During the last 12 months, they have told their story dozens of times.
They have sat down with journalists all over the world and strained to understand and answer questions in foreign tongues before, in their haste to communicate, turning to their Spanish translators.
They are the Argentine makers of "The Official Story," the odds-on favorite to win the 1985 Oscar as best foreign-language film, and no wonder their passions run so high.
At a time when American films reflect this country's relative social and political calm, we are reminded by film makers of conscience elsewhere how powerful the medium can be as a tool for exploring tragic human behavior.
"The Official Story" is a domestic drama about a middle-aged, middle-class, politically naive Argentine schoolteacher who gradually learns that her adopted 5-year-old daughter is one of scores of children sold off after the murders of their parents by the military dictatorship, and that her husband is one of the government's corporate cronies.
Three of the film's principals--director Luis Puenzo, screenwriter Aida Bortnik and actress Norma Aleandro--and two of their bilingual producers were in Los Angeles this week for Thursday's Oscar nominees' luncheon and other events leading up to the March 24 ceremonies (Puenzo and Bortnik also share a nomination for best original screenplay).
When the five got together for an interview at the Polo Lounge, where the normal morning acoustics are louder than V-E Day, the tape recorder was smoking just trying to keep up. And in playback, it was often impossible to know who had said what.
But this much we learned:
As many as 30,000 people disappeared during the "Dirty Wars" waged against its people by the paranoid right-wing military regime in Argentina between 1976 and 1983. According to the film makers, the government kidnaped, tortured and executed anyone it found potentially dissident and often sold off the surviving children.
The dictatorship began crumbling by 1982 and fell completely apart soon after its ill-fated war with England over the Falkland Islands. Most Argentines did not know the fate of the desaparecidos (their missing countrymen) until democracy was restored and news censorship lifted.
Argentine intellectuals and artists knew about it, though. It was they who were watched most closely by the military. Aleandro, Puenzo and Bortnik each said they had close friends who were arrested and presumably executed.
"If your name was in a telephone book of someone already kidnaped, they came for you," Puenzo said. "That was reason enough for them."
Aleandro, one of the top stage and screen actresses in Argentina, fled to Uruguay and then Spain after the 1976 junta and a series of death threats. She returned in 1981, but was allowed only to work in the theater.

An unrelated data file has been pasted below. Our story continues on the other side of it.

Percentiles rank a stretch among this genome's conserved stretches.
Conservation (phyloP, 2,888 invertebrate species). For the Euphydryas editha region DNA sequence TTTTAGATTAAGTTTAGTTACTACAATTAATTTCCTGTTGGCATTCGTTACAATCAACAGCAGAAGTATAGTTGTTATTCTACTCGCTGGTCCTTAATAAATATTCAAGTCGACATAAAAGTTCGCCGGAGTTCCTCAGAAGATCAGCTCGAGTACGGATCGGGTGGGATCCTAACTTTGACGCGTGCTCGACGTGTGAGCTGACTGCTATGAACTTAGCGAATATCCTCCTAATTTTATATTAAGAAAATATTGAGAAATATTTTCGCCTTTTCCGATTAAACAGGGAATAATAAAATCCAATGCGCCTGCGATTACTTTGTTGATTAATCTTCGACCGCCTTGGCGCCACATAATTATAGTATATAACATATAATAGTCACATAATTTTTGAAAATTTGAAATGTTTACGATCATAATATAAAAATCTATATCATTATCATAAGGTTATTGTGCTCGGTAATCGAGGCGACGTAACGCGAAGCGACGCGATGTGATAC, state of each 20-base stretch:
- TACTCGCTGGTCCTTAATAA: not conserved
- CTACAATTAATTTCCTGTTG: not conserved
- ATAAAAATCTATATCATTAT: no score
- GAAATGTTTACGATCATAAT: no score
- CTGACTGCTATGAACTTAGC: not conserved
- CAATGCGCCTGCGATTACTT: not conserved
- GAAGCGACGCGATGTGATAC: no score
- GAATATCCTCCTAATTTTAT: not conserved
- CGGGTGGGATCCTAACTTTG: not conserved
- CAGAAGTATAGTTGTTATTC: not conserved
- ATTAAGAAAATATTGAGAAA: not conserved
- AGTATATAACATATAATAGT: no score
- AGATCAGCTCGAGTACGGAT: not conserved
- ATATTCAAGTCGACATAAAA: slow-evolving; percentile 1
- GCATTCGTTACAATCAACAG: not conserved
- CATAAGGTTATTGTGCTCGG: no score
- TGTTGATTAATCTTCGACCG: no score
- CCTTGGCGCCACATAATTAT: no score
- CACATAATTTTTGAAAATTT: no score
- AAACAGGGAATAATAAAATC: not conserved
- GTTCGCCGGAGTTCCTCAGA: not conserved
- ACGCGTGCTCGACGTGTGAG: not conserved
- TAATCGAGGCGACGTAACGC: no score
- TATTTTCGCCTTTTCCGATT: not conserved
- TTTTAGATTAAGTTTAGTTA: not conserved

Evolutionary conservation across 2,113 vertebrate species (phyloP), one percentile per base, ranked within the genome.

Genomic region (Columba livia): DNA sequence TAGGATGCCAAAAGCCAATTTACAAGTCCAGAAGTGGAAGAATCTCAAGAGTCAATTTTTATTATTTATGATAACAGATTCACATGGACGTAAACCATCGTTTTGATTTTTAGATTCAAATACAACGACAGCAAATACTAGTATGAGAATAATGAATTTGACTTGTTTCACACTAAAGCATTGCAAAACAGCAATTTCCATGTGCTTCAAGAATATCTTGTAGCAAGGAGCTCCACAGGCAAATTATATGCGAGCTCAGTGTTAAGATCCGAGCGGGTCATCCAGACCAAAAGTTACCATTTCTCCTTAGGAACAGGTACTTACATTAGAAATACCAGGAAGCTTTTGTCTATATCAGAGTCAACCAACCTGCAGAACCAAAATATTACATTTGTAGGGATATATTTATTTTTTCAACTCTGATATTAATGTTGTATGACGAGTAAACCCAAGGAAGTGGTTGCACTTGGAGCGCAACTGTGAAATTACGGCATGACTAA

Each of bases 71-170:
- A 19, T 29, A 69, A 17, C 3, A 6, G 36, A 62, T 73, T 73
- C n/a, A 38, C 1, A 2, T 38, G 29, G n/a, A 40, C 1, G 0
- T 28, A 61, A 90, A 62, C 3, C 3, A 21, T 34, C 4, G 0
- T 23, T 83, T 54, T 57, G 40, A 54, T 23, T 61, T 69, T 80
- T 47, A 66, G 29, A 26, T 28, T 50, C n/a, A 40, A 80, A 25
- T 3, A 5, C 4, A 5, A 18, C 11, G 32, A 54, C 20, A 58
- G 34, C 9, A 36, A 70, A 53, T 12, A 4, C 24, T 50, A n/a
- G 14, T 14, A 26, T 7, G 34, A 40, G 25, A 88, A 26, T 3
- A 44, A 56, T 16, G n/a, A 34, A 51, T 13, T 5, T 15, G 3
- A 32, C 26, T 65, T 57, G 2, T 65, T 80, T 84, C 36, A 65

Bortnik, a journalist, author and playwright, also spent most of those years in Spain. She returned about the same time as Aleandro, and at the urging of Puenzo began working on the script for "The Official Story."
Puenzo, a successful director of TV commercials during the dictatorship, wanted to cover the issues of both the desaparecidos and the educational and social systems that had created the see-no-evil innocence among Argentines that the military exploited. There is a strong parallel, Puenzo believes, between the attitudes of 1970s Argentina and 1930s Nazi Germany.
Anyway, the writing was risky business. Had the generals' police learned about it, Puenzo and Bortnik would have become desaparecidos themselves.
"In the beginning, we thought to make the film in 16-millimeter, a very small underground film," Puenzo says, adding that for a while they considered asking Spain for help in producing it. "But with the elections, we were able to do it the way we wanted."
In fact, the new government encouraged Puenzo's film and ended up contributing 20% of its $500,000 budget. The rest of the money was put up by Puenzo and Argentine businessmen Rolando Epstein and Oscar Kramer.
"The Official Story" has been a hit on the international film festival circuit, starting with Cannes last May. Aleandro was named best actress at Cannes (along with "Mask's" Cher) and was later selected best actress by the New York Film Critics Circle. The movie was named best picture at the Toronto and Chicago festivals.
Not so oddly, it got off to a slow start when it opened in Argentina a month before Cannes.
"There was a lot of resistance to the theme," Puenzo says. "People don't want to buy tickets to see the horror they hear each day on the radio and read in the newspapers."
After the honors at Cannes, "The Official Story" picked up steam at home. It was the first Argentine film chosen for competition at Cannes in 25 years, and reminded the Argentines of its once respected and flourishing film industry.